Caffeine—should we wean?
By: Lisa Morrone, PT
The two times in my day that I truly savor are when I get my hands around a steaming mug of lightened and agave-sweetened black (caffeinated) tea. Sipping that wonderful elixir seems to just ease my soul…It must be a drug!
Well, in fact, it is. Not my tea specifically, but the caffeine which can be found “floating around” in it! Sadly I must admit that I’m addicted to it. How ‘bout you?
So what exactly is this fondly-regarded drug all about? Is there any cause for concern? Should I (and you) try to wean from this naturally occurring chemical found in coffee, tea, and chocolate, and added “unnaturally” to energy and soft drinks?
Most people know that caffeine is a stimulant. Here’s how it actually works to keep us alert: In the normal course of a day, our body’s cell activity produces a waste product called adenosine, a “sleepy hormone” if you will. This hormone travels to the brain, and the more that collects there, the more tired we feel. Caffeine acts to block this “sleepy hormone” from attaching to the brain’s receptors. When this event occurs, the brain (sensing something is frighteningly amiss) directs our adrenal glands to release a dose of the “fight or flight” hormone, adrenalin, into the blood stream in order to combat this perceived internal “emergency”.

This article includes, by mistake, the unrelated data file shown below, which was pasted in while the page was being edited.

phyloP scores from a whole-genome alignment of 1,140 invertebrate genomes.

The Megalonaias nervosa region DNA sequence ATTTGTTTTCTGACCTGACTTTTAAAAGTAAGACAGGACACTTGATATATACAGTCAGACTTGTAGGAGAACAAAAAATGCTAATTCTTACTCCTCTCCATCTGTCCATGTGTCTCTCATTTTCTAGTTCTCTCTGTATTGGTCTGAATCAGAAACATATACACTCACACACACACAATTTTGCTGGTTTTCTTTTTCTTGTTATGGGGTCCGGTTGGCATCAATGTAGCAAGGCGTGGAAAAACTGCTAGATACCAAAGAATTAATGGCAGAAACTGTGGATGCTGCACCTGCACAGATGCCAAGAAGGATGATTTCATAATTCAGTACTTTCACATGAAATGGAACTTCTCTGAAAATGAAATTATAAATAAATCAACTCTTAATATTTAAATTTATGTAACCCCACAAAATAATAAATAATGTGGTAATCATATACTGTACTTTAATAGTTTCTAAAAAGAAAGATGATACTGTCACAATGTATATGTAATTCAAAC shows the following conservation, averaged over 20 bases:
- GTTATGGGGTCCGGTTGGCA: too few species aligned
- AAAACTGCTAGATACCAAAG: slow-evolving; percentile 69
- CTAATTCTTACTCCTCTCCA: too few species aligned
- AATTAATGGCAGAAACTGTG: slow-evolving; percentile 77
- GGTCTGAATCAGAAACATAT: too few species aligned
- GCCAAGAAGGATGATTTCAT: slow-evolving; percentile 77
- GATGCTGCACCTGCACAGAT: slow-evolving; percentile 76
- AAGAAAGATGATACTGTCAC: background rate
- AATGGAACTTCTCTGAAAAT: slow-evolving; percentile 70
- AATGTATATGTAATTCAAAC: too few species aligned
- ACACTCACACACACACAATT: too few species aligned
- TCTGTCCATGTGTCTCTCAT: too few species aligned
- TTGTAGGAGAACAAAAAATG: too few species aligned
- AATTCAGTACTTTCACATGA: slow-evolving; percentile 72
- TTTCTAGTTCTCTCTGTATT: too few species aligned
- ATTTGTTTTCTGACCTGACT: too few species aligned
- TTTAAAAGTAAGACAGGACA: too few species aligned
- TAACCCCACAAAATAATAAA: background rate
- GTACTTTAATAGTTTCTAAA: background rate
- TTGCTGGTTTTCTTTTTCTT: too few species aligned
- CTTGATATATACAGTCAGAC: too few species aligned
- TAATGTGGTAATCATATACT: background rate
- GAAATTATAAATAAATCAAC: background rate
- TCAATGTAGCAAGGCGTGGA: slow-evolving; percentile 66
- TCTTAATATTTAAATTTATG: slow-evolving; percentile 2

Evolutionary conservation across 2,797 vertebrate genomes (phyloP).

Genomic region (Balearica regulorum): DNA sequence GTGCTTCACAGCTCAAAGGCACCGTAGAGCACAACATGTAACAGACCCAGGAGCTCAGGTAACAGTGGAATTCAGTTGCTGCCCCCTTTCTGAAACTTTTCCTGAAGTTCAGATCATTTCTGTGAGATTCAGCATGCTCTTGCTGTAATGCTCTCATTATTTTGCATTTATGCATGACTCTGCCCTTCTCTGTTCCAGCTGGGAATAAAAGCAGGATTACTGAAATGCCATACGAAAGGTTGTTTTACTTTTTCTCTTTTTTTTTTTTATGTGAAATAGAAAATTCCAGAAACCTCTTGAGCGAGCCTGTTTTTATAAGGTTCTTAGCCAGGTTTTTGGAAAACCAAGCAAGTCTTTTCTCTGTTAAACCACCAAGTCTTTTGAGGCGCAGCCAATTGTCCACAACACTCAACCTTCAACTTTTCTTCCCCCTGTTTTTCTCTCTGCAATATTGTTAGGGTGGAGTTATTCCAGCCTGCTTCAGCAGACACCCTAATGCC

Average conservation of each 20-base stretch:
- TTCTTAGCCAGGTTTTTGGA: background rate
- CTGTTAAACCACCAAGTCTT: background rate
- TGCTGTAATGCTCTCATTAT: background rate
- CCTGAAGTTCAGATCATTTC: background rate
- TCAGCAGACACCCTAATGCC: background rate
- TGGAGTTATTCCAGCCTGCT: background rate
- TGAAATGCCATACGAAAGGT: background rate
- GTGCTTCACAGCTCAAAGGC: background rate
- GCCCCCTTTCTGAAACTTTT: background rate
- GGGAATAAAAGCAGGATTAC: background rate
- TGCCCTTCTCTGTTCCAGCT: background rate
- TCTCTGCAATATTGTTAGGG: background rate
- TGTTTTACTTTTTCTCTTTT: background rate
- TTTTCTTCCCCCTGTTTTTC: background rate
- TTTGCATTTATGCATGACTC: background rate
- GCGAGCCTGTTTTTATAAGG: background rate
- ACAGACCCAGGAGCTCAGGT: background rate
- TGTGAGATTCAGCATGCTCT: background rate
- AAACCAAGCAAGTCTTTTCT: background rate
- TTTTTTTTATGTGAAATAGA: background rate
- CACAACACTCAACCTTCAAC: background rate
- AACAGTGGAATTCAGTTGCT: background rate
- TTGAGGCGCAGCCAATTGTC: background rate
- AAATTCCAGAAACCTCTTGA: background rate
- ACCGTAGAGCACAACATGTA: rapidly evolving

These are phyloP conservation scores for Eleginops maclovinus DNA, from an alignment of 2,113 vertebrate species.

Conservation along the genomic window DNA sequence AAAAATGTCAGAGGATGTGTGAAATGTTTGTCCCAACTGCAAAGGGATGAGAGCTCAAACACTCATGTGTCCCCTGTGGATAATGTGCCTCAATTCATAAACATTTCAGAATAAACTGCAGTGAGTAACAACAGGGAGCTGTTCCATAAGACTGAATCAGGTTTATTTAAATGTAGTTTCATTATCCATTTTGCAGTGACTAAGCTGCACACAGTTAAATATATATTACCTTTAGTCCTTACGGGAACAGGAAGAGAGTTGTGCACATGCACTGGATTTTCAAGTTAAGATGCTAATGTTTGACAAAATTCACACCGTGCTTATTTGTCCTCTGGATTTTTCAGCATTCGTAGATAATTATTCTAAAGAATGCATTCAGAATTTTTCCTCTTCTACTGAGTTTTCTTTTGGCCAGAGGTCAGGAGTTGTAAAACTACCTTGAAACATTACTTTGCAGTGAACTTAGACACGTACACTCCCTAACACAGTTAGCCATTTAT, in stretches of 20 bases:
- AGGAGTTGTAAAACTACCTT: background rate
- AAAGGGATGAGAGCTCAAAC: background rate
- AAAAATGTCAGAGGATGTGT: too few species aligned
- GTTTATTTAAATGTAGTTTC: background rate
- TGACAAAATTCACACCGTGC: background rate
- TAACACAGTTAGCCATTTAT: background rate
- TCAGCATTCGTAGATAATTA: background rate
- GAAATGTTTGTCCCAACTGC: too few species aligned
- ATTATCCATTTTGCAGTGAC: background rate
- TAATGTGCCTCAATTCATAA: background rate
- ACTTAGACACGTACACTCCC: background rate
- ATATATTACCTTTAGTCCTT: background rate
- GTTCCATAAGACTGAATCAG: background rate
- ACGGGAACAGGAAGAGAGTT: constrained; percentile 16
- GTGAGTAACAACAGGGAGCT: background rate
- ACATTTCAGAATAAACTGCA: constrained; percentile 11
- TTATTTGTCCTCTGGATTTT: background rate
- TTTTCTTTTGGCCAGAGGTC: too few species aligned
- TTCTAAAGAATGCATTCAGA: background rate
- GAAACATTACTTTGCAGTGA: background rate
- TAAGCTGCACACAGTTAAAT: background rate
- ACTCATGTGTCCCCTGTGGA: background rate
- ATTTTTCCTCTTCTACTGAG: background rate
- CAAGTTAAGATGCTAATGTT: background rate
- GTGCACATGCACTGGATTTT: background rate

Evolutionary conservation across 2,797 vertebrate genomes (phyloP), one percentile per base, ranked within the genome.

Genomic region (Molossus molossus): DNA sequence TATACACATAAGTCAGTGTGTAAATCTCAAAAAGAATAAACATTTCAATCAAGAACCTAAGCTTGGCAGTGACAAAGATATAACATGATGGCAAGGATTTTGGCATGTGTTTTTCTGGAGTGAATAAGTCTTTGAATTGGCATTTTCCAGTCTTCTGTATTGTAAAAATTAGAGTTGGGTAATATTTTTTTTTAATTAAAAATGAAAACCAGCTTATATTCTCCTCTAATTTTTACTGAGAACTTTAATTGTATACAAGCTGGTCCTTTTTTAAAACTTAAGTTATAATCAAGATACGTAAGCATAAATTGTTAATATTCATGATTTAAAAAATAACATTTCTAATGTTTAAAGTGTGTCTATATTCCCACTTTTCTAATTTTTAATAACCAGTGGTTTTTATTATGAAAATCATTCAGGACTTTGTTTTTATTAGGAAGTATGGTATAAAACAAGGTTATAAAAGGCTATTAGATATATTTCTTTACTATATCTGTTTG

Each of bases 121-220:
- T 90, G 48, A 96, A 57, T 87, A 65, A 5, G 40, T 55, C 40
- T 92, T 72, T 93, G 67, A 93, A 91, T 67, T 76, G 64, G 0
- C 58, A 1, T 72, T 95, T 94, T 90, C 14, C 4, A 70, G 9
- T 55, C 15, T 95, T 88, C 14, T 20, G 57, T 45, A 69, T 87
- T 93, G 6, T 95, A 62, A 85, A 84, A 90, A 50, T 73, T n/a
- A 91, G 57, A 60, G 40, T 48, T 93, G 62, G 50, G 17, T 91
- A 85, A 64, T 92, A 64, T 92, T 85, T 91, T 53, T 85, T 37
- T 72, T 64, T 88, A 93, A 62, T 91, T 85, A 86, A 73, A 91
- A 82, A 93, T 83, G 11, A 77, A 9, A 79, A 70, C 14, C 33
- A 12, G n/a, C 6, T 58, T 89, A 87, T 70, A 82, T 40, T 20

The presence of adrenalin causes an increase in heart rate, blood sugar levels, muscle tone, and urination—which is why too much caffeine has a dehydrating effect on the body. So not only does caffeine block our natural “calming” hormone, it stimulates release of an “anxious” one!
The National Institute of Health and the American Heart Association agree that 1-2 cups of caffeine per day is not a problem for most people. However, if your blood pressure or sugar tends to be on the high side, you may want to cut this drug out of your diet altogether.
That said, I think it’s tea time!